• 9p21 and Coronary Artery Calcification (rs10757278)CARDIA and ADVANCE studiesGroup OR pCaucasian 1.37 0.0018African Am 1.18 0.61Hispanic 1.61 0.20East Asian 1.58 0.17Majority of cases were Caucasian, limited numbers of other ethnic groups. (Assimes T et al Human Molec Genetics 2008:17:2320-2328)
    • SHAPE II Genetic Tests and Noninvasive Imaging TestsConclusion:“Since family history is such a powerful predictor of CHD events, thecombination of simple and relatively inexpensive genetic tests to clarifyrisk, followed by noninvasive imaging in the high risk population, allowsidentification of a group most deserving of aggressive and individualizedtreatment.” (Current Athero Reports 2011;epub Aug 10)
    • Agenda1. Is there a Need for Genetic CVD Testing?2. Can Gene Tests Improve on what we already have?3. Genetics and noninvasive Imaging4. Families  2011 CGHDI
    • Premature CAD & 9p21“Entire families sometimes show this tendency to earlyarteriosclerosis. A tendency which cannot be explained in any otherway than that in the make-up of the machine bad material wasused for the tubing.”(William Osler. The Principles and Practice of Medicine. D.Appleton & Co. New York, 1892; Pg 664)With advances in our understanding of genetic influences onCHD risk, the time has come to apply this knowledge in routineclinical practice in order to improve patient care. Indeed, inmay be past time. In 1989 Karl Berg wrote “Knowledge ofgenetic factors in the etiology of coronary heart disease has notso far been adequately utilized in attempts to combatpremature CHD. The time has now come to utilize geneticinformation in a setting of family-oriented preventivemedicine.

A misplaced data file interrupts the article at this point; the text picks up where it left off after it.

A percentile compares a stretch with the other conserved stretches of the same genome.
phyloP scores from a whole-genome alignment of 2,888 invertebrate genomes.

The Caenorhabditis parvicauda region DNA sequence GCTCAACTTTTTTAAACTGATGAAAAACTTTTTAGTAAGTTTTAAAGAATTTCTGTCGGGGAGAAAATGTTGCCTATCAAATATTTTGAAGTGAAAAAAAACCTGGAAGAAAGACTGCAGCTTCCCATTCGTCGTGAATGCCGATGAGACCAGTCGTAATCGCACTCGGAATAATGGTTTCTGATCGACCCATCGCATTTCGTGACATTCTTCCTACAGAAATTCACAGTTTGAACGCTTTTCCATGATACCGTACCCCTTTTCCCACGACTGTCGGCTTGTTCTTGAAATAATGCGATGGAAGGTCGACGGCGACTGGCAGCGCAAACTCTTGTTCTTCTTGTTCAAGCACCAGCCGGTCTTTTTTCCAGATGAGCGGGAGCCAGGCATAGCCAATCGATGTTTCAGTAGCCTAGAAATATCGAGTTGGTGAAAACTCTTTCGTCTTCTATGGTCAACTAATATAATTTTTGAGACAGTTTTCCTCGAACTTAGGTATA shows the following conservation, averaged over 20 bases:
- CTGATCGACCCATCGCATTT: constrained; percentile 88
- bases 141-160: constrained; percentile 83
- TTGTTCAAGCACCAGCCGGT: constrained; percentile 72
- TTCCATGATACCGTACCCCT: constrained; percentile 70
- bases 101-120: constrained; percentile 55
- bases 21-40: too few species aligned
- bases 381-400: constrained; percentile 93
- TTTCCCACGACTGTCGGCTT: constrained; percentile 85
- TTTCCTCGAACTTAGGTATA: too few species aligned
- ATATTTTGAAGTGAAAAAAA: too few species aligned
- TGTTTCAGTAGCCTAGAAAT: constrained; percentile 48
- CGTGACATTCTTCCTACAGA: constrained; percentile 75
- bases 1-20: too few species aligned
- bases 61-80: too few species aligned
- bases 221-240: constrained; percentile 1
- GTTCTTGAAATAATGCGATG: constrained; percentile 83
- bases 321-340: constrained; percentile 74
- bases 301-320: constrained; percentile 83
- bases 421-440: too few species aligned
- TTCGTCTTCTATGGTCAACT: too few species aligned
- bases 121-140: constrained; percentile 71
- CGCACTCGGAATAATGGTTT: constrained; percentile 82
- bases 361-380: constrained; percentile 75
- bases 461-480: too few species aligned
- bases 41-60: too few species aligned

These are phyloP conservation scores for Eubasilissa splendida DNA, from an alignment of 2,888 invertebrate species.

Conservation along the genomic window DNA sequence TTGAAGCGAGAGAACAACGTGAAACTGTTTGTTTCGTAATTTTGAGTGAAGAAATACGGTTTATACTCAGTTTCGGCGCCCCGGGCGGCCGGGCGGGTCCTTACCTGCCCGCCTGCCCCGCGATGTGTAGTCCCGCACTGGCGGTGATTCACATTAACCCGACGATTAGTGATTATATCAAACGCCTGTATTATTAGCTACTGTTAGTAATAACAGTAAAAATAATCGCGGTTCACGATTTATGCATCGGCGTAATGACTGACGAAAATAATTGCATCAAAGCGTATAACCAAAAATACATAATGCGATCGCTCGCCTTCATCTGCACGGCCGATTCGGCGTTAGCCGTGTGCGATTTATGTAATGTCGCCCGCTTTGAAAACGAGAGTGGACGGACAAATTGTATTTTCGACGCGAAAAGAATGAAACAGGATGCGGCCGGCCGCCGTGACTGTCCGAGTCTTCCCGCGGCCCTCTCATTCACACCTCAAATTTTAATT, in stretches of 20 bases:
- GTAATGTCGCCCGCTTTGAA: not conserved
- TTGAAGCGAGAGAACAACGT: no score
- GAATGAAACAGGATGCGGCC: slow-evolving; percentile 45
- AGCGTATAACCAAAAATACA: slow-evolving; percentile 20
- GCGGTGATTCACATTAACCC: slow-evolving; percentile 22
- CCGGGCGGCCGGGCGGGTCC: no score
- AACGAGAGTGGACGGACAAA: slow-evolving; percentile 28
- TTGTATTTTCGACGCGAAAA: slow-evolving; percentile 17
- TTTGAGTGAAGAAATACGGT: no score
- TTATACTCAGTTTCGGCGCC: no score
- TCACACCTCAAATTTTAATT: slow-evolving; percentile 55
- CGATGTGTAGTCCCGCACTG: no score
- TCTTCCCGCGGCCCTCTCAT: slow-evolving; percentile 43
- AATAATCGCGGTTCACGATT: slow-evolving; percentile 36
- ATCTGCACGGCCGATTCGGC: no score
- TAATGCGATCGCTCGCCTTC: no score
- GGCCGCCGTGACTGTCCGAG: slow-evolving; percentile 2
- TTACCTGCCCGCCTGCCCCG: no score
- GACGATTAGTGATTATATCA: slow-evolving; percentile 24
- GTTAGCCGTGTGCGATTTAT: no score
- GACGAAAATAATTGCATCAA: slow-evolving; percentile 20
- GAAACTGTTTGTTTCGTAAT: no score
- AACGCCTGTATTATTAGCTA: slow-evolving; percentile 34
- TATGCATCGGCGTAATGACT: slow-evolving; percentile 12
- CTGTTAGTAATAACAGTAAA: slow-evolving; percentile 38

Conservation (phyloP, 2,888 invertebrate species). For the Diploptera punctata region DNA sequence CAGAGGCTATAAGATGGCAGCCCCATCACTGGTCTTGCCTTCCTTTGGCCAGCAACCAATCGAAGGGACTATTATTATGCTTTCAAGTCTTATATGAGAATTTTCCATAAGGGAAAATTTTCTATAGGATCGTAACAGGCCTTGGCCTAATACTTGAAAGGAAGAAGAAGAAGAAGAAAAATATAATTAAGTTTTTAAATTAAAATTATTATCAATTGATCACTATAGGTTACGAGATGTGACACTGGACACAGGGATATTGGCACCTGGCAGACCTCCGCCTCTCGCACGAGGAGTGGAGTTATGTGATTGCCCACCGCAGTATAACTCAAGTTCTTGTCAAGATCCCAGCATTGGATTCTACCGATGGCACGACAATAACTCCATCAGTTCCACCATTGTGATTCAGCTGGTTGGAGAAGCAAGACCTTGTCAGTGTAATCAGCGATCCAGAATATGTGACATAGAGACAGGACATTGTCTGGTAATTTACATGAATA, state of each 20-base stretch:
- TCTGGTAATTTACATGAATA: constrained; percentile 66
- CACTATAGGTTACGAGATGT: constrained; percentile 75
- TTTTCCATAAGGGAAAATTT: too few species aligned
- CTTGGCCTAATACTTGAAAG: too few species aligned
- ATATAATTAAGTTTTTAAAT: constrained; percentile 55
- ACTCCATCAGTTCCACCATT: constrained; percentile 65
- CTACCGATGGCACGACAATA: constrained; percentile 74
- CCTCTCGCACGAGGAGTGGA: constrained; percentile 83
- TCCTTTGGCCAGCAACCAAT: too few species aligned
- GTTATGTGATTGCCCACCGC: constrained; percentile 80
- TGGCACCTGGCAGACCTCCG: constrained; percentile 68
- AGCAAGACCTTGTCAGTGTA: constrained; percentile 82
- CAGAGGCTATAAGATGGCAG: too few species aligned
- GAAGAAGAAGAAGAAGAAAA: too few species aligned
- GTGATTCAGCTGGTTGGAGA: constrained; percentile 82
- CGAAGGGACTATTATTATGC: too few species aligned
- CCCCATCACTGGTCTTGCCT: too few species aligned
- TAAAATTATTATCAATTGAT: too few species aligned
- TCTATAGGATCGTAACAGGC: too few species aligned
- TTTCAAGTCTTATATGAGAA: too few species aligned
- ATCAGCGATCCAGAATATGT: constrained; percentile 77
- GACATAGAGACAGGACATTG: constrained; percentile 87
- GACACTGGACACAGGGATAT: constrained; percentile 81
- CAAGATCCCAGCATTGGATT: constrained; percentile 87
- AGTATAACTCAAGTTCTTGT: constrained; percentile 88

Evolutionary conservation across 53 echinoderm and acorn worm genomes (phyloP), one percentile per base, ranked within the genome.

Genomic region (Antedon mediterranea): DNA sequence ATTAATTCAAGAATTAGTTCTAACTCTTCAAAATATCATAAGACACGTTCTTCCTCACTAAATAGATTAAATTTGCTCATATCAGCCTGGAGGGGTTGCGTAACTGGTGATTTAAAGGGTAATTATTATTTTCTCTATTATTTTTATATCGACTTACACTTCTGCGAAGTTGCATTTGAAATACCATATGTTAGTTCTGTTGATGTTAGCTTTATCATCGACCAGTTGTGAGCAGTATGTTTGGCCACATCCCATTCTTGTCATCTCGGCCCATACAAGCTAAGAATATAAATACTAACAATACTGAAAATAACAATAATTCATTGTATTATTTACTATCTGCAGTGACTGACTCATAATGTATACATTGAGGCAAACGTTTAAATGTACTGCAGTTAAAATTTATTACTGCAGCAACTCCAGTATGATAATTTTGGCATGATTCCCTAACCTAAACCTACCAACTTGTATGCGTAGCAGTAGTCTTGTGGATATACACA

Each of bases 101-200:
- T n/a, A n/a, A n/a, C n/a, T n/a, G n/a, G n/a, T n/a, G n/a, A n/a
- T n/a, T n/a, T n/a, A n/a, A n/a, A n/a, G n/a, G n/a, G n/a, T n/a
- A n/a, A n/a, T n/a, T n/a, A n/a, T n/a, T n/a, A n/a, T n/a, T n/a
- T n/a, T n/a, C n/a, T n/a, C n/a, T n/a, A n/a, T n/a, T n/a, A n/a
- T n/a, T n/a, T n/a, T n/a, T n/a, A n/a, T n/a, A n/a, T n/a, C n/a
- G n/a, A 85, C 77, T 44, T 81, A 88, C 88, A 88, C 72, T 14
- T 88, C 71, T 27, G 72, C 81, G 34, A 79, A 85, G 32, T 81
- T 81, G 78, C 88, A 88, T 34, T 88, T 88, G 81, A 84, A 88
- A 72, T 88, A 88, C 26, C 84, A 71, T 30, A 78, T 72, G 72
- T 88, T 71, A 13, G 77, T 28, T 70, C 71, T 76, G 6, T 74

• Case: 2011-09 MI 57yr 9p21++ 35 yr 9p21+ 33 yr 9p21+ CAC? Work-up? Statin 7 yr 5 yr Statin+NA = 9p21 Homozygous = 9p21 Heterozygous 45(Copyright by CGHDI 2011)
    • What’s New: Buccal Swabs (Clin Card 2010;33:E1-E6)
    • Conclusions1. CHD is in large part a Gene / Environment Disease2. Genetic tests exist that help to more accurately identify risk in primary and secondary prevention.3. Genetic tests assist our current clinical decision making process.4. Genetic tests may be beneficial in identifying high risk groups that may benefit the most from additional testing (test yield)5. Genetic tests may be helpful in family heart disease assessment.6. Genetic tests may help compliance.